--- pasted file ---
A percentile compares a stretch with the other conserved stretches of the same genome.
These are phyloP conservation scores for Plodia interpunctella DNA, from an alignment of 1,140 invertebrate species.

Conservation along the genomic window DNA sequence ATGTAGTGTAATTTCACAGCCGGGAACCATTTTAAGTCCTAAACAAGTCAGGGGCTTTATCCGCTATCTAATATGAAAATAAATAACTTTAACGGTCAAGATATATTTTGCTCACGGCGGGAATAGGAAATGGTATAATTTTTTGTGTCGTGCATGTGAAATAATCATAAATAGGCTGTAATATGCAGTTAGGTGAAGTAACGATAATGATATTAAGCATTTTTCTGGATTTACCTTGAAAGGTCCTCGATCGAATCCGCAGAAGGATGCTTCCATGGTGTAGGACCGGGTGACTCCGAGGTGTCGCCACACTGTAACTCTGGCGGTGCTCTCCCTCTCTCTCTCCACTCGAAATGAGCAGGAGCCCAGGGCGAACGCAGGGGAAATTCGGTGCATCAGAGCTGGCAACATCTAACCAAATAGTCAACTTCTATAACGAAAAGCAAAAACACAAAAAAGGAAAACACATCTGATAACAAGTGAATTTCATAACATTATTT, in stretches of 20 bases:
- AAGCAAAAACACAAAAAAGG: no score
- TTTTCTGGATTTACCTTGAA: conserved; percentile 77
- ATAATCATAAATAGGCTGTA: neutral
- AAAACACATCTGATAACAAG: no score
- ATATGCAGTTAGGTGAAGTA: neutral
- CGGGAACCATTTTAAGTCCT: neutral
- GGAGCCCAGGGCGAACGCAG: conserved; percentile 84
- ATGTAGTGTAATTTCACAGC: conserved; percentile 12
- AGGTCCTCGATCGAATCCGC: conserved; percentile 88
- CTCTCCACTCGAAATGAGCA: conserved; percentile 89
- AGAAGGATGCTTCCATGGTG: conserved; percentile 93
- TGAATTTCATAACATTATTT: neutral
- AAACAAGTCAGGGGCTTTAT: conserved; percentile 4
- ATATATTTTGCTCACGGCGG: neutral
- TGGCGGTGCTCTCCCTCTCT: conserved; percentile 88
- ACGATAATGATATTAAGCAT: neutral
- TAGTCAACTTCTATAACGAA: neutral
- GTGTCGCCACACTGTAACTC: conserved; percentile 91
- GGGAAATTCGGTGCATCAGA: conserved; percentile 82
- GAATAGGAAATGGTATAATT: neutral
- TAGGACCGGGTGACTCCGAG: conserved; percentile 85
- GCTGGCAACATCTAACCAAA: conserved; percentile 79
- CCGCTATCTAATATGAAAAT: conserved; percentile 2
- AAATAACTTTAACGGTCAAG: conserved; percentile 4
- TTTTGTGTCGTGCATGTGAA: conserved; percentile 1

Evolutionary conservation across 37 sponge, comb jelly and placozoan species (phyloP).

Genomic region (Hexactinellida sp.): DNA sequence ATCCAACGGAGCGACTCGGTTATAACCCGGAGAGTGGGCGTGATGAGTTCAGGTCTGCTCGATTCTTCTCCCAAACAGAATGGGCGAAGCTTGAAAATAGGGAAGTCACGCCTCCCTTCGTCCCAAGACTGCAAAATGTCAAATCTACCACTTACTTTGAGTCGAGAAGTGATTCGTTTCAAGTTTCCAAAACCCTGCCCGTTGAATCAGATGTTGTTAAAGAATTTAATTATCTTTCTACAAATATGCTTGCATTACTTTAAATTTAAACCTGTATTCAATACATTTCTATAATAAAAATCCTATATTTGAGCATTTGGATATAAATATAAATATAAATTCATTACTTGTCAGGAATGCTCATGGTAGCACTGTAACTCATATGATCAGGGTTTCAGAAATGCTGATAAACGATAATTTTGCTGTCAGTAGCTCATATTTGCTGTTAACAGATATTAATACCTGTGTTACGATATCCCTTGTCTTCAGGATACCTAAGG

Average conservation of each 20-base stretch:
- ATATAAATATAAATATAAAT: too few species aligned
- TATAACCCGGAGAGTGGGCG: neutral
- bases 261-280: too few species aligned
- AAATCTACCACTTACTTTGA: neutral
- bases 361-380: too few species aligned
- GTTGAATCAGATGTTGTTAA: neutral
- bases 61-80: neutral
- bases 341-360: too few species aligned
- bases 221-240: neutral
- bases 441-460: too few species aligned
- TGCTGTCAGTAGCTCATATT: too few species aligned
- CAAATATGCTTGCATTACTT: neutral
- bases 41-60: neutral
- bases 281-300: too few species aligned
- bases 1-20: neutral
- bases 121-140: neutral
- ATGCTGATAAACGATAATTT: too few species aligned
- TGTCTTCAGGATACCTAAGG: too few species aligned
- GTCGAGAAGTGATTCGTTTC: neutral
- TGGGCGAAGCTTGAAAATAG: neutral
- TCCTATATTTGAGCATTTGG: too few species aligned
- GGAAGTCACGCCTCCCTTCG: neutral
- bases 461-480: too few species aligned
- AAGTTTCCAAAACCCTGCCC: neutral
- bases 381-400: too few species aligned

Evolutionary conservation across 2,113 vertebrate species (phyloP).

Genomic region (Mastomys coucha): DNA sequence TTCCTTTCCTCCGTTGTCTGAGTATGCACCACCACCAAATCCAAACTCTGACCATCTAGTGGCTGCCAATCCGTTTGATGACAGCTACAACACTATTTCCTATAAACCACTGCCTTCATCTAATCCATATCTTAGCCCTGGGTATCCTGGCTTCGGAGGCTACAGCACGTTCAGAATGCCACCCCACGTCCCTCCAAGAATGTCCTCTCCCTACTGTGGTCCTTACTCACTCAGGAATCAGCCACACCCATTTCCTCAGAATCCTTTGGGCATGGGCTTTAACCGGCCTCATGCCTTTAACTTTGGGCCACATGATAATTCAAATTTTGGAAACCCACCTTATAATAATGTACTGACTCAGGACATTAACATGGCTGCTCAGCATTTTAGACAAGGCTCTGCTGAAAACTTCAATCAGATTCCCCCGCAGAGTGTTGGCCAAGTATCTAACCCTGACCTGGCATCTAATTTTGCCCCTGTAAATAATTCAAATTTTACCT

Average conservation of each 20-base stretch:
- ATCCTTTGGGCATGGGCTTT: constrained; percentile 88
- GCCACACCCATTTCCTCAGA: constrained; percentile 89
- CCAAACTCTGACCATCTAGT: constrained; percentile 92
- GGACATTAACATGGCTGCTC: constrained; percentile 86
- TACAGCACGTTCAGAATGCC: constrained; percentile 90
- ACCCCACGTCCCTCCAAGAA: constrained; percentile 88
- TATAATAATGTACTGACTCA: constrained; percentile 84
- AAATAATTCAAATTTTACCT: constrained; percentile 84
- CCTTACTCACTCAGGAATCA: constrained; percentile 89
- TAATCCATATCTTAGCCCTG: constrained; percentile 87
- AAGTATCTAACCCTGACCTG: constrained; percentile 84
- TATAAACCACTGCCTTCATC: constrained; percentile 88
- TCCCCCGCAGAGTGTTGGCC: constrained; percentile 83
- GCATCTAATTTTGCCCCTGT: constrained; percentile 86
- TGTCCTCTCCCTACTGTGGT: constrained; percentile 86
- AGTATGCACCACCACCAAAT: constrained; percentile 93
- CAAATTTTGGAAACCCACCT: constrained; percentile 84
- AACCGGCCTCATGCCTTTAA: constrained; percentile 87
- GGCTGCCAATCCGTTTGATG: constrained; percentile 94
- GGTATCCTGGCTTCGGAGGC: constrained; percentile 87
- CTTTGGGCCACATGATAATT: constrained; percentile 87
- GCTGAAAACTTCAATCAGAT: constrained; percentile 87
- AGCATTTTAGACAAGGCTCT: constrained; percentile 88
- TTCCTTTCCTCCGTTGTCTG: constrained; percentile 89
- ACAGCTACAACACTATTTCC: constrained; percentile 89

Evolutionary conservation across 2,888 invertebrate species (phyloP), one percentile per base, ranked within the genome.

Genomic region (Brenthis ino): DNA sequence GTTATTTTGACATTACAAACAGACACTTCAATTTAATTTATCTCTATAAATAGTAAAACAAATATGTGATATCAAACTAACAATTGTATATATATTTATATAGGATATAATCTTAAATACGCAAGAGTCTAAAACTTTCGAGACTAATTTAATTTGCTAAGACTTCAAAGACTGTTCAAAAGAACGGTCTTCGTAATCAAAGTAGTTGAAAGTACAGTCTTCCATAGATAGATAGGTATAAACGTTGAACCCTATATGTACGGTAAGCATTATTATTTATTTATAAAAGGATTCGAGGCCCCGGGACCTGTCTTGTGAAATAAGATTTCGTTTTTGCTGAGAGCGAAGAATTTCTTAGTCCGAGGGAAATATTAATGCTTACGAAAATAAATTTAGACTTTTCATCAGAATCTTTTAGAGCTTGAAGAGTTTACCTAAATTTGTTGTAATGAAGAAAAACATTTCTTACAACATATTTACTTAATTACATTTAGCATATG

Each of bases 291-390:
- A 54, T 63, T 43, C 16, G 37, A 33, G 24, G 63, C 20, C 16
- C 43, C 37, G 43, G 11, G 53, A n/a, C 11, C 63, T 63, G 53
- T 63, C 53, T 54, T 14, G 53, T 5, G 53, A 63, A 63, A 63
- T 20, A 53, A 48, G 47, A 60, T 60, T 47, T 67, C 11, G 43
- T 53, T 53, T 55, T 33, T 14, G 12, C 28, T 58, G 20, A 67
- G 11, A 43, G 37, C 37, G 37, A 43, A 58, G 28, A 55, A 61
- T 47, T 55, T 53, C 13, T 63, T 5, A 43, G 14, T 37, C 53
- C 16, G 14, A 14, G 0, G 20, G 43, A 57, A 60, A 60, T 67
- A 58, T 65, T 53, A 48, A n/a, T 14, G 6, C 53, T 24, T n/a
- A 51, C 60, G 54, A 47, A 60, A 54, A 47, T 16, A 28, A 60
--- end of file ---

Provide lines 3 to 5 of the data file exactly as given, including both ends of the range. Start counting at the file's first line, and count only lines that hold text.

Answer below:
Conservation along the genomic window DNA sequence ATGTAGTGTAATTTCACAGCCGGGAACCATTTTAAGTCCTAAACAAGTCAGGGGCTTTATCCGCTATCTAATATGAAAATAAATAACTTTAACGGTCAAGATATATTTTGCTCACGGCGGGAATAGGAAATGGTATAATTTTTTGTGTCGTGCATGTGAAATAATCATAAATAGGCTGTAATATGCAGTTAGGTGAAGTAACGATAATGATATTAAGCATTTTTCTGGATTTACCTTGAAAGGTCCTCGATCGAATCCGCAGAAGGATGCTTCCATGGTGTAGGACCGGGTGACTCCGAGGTGTCGCCACACTGTAACTCTGGCGGTGCTCTCCCTCTCTCTCTCCACTCGAAATGAGCAGGAGCCCAGGGCGAACGCAGGGGAAATTCGGTGCATCAGAGCTGGCAACATCTAACCAAATAGTCAACTTCTATAACGAAAAGCAAAAACACAAAAAAGGAAAACACATCTGATAACAAGTGAATTTCATAACATTATTT, in stretches of 20 bases:
- AAGCAAAAACACAAAAAAGG: no score
- TTTTCTGGATTTACCTTGAA: conserved; percentile 77